Thursday, April 6, 2017

Arabian Knights

If French Montana was walking down the street in Marrakesh I would pay him no attention. Not because he's unattractive but because he would blend in. Most of the men we've interacted with in Morroco, remind me of a tall, short, skinny, pudgy or middle aged version of him. 

Additionally, the men in Morroco have been very kind and helpful, but consistently aggressive. Whether they're trying to negotiate business deals or pour mint tea; They have no chill. 
Pouring tea with flair 
For the entire 8 days we toured this captivating country the men basically spit Drake lyrics at us... 

You too fine to be laying down in bed alone 
I can teach you how to speak my language 
Rosetta Stone  

Coming from the United States, where whiteness is "rightness", I must say that it feels extremely nice to be lauded for your beauty as a black person.

Even the manager of one of the hotels we stayed at said we'd easily fetch a one hundred camel dowry. This compliment seems pretty impressive when you don't have anything to compare that unit of measurement to. Are 100 camels better than say, 100 instagram likes? 100 free Uber rides? 101 Dalmatians? For me though, the most impressive part of our trip was our 3 day excursion into the desert.

On the first day we wove our way through the Atlas Mountains and our driver was wildin'. He was dressed like Bruno Mars in a fitted navy blue suit and fedora, but facially he could still pass for French Montana's older brother. He kept passing cars on the two lane mountain roads while speeding around hairpin turns. 

The Atlas Mountains
I wanted to say, "Excuse me, Mr. Bruno Montana? Sir, we are on the side of a mutha fucking mountain," but instead I just put my seat belt on, closed my eyes and prayed for our safe deliverance.  

Ait Ben-Haddou 

We do a guided tour of Ait Ben-Haddou, where Lawrence of Arabia & Game of Thrones were filmed, have a group dinner & spend the night in a hotel. The second day we walk through a Berber village. The villagers farm figs and grapes and show us how they dye camel and sheep fur with cumin, saffron and indigo to weave handwoven carpets. They also except plastic money (their words not mine) and ship FedEx if you're interested.

Watching carpet weaving
That afternoon our tour group arrives at the Sahara Desert. We file into a building at the edge of massive sand dunes and a man dressed in a traditional Berber tunic brings out Morrocan tea for everyone. I ask the tea guy, Karim*, some vital questions.

The view of the Sahara Desert from the camp

Whats for dinner? (At this point I'm really craving a juicy 5 guys cheeseburger, as I had been eating shish kabobs & tajines for the last 4 days. Karim said it was going to be Chicken Tajine and bread)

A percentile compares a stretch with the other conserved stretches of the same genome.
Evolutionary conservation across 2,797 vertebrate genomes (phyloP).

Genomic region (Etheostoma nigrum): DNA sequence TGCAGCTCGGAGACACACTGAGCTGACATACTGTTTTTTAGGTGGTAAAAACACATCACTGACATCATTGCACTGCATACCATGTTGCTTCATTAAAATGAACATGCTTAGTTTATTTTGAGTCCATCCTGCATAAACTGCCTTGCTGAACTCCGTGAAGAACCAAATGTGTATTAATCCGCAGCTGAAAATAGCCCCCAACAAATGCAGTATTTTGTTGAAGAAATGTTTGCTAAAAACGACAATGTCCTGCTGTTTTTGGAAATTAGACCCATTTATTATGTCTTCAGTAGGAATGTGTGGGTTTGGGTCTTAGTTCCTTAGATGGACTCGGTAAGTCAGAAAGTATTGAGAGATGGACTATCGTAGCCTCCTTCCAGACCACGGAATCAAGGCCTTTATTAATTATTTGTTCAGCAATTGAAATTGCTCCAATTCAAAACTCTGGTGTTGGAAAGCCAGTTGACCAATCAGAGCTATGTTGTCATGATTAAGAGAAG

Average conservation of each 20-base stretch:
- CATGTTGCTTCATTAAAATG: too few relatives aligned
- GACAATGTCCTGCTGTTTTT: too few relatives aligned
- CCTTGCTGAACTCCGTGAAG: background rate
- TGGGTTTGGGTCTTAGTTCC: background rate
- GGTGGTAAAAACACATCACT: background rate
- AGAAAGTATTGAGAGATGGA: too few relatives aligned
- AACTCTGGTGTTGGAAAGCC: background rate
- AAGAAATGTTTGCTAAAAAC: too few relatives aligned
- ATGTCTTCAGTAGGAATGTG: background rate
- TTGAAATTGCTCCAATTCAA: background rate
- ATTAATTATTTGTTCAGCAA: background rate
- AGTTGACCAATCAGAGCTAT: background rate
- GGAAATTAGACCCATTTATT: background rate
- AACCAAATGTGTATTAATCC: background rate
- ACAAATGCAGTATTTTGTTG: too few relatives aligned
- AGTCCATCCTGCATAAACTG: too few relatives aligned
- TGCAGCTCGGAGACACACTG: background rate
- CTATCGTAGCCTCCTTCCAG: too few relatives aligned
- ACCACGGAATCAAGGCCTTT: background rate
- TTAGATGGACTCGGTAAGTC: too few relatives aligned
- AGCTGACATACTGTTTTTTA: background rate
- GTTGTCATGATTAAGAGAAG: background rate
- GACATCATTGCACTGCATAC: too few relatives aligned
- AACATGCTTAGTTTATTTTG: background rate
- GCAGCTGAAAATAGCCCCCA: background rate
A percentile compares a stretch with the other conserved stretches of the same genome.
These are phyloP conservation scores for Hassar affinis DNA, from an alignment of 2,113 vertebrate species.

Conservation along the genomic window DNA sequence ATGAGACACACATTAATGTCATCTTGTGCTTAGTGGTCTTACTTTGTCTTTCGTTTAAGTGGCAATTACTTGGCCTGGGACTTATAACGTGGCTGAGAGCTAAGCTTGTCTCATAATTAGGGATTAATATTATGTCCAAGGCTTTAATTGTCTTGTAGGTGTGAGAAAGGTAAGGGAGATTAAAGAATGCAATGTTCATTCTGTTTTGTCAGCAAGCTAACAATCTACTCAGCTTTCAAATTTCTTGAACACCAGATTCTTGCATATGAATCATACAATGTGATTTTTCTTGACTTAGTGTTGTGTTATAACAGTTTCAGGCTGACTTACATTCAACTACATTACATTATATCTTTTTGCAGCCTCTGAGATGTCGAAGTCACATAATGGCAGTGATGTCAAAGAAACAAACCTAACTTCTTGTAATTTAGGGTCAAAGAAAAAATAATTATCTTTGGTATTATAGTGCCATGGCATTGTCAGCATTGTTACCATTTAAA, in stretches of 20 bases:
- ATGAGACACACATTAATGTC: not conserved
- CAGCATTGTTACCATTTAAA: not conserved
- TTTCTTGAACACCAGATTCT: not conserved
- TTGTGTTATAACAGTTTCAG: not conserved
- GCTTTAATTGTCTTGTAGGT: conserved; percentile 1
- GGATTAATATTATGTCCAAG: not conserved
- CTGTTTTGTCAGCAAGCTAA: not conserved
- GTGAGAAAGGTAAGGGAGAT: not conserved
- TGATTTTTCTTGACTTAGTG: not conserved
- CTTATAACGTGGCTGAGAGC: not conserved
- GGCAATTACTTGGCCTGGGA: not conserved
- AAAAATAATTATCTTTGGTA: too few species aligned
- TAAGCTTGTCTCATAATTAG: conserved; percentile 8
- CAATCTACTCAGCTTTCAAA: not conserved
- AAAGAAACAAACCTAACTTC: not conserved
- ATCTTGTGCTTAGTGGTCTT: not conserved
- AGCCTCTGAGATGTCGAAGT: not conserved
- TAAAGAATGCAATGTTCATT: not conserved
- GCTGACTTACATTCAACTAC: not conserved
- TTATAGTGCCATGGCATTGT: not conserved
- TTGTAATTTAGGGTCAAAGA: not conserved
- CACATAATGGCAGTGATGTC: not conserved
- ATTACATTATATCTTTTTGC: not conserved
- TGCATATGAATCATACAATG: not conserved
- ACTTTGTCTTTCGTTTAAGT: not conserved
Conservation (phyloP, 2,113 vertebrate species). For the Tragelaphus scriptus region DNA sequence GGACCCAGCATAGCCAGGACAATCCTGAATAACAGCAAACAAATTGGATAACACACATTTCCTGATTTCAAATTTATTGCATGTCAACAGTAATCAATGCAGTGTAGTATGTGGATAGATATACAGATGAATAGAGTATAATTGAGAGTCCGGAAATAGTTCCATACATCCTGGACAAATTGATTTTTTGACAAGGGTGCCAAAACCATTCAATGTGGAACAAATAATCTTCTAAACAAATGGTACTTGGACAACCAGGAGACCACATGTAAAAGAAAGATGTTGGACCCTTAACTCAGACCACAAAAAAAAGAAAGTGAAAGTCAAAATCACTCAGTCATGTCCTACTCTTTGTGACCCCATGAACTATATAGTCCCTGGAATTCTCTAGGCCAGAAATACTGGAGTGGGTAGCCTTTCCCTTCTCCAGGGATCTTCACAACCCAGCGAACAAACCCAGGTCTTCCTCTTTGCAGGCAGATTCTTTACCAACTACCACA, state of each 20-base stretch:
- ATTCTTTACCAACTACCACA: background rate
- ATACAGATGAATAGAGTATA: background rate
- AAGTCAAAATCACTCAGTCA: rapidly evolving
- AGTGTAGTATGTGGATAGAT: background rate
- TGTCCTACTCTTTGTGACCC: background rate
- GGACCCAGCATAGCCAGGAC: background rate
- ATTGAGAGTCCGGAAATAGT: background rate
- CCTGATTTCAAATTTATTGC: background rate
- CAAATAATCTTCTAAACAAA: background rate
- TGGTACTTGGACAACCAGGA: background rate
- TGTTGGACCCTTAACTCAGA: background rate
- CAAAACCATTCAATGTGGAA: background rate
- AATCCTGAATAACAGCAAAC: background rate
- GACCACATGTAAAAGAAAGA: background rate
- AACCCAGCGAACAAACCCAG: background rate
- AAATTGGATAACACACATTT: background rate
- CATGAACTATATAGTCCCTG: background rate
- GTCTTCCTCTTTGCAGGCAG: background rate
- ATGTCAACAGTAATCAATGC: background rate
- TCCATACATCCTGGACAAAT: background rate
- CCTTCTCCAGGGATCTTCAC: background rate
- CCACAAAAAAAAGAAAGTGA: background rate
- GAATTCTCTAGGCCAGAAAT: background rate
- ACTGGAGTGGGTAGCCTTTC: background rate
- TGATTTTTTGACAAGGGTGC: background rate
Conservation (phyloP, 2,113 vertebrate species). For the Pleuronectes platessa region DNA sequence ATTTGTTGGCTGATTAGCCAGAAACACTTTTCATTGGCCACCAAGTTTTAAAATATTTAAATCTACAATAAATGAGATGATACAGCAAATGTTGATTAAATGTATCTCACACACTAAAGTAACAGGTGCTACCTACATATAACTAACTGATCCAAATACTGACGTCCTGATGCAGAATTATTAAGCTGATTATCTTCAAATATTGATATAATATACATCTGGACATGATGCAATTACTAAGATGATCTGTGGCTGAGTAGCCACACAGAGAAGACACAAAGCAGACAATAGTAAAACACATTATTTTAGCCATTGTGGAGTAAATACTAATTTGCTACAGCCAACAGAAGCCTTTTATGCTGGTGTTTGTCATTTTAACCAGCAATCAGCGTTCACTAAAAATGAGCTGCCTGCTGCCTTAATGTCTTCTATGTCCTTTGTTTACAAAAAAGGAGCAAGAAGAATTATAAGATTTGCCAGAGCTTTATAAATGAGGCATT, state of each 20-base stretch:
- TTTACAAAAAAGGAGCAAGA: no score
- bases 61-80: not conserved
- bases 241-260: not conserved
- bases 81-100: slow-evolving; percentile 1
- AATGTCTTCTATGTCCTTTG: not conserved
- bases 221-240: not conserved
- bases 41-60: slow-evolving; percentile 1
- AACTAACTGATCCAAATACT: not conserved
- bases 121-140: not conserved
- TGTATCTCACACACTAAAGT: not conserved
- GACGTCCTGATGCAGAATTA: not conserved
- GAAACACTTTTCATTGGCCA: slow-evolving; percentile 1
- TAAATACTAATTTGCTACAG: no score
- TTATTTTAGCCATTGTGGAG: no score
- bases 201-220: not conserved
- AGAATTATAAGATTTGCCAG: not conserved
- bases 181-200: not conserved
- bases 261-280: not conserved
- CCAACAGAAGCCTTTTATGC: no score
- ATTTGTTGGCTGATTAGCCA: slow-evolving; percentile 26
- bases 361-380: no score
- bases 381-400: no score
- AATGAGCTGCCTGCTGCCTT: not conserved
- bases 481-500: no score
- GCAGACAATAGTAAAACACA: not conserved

Where are we gonna pee? (He informs us that the camp has an outhouse with a squat toilet and no running water)

Do ya'll have wifi in the desert? (There would be no wifi and no water either so he tells us to bring our own bottled water)

We were going to be roughing it.

As we're preparing to get on our camels Karim brings my paperwork over and asks if I have whatsapp.

Outer me was like, "Oh he probably just wants to practice English."

Inner me was like

I'm pretty naive though so I give him my whatsapp anyway, hop on my camel and keep it moving with the rest of the group.

Now I don't want to tell you how to live your life, but if you have never ridden a camel for an hour and a half through the desert, it is not a necessary life goal to achieve.
Right before I lost my scarf

Riding a camel hurts ya'll. Your neck, your back, your poonani and your crack. The entire ride I felt like a Republican with unlocked car doors at a stoplight next to a car full of minorities: Uncomfortable.

I couldn't help but wonder, how did Jafar find the Cave of Wonders? If I had gotten separated from the group & lost in the desert, there was a good chance I would literally become a line from the Bible a BeyoncĂ© song; From ashes to ashes, dust to this chick.

After snapping multiple selfies and losing my scarf in middle of the desert from atop my camel, we finally stop to watch the sunset.

The view was stunning. We could see the border of Algeria to the east, over the peaks of the untouched sand dunes.

The only working out I've done lately has been working out my issues, so I'm catching my breath after trudging through the sand when I get a phone call from a 212 number.

I don't answer it because Verizon charges $2.99/minute for international phone calls. Instead, I grit my teeth & pay 50 cents to reply by text.

Then I realize it's not a 212 number from New York, but that 212 is the country code for Morocco.

It's Karim, the tea guy.

We get to the camp, sit down to dinner and Karim shows up in full Berber regalia. In addition to his bright blue tunic, intricately woven with golden fibers, he is donning a turban the size of a Thanksgiving turkey serving platter. Its made with 2 brightly colored scarves instead of just one like the other desert guides. Either he is kind of a big deal or he is seriously peacocking.

Karim not pictured 
After dinner the desert guides build a bonfire, and start playing and singing traditional Morrocan music. When Karim isn't whispering about me to his coworker, who looks like French Montana's first cousin, he stares at me while he plays the cymbals like I'm the last sip of water in the desert.

Desert bonfire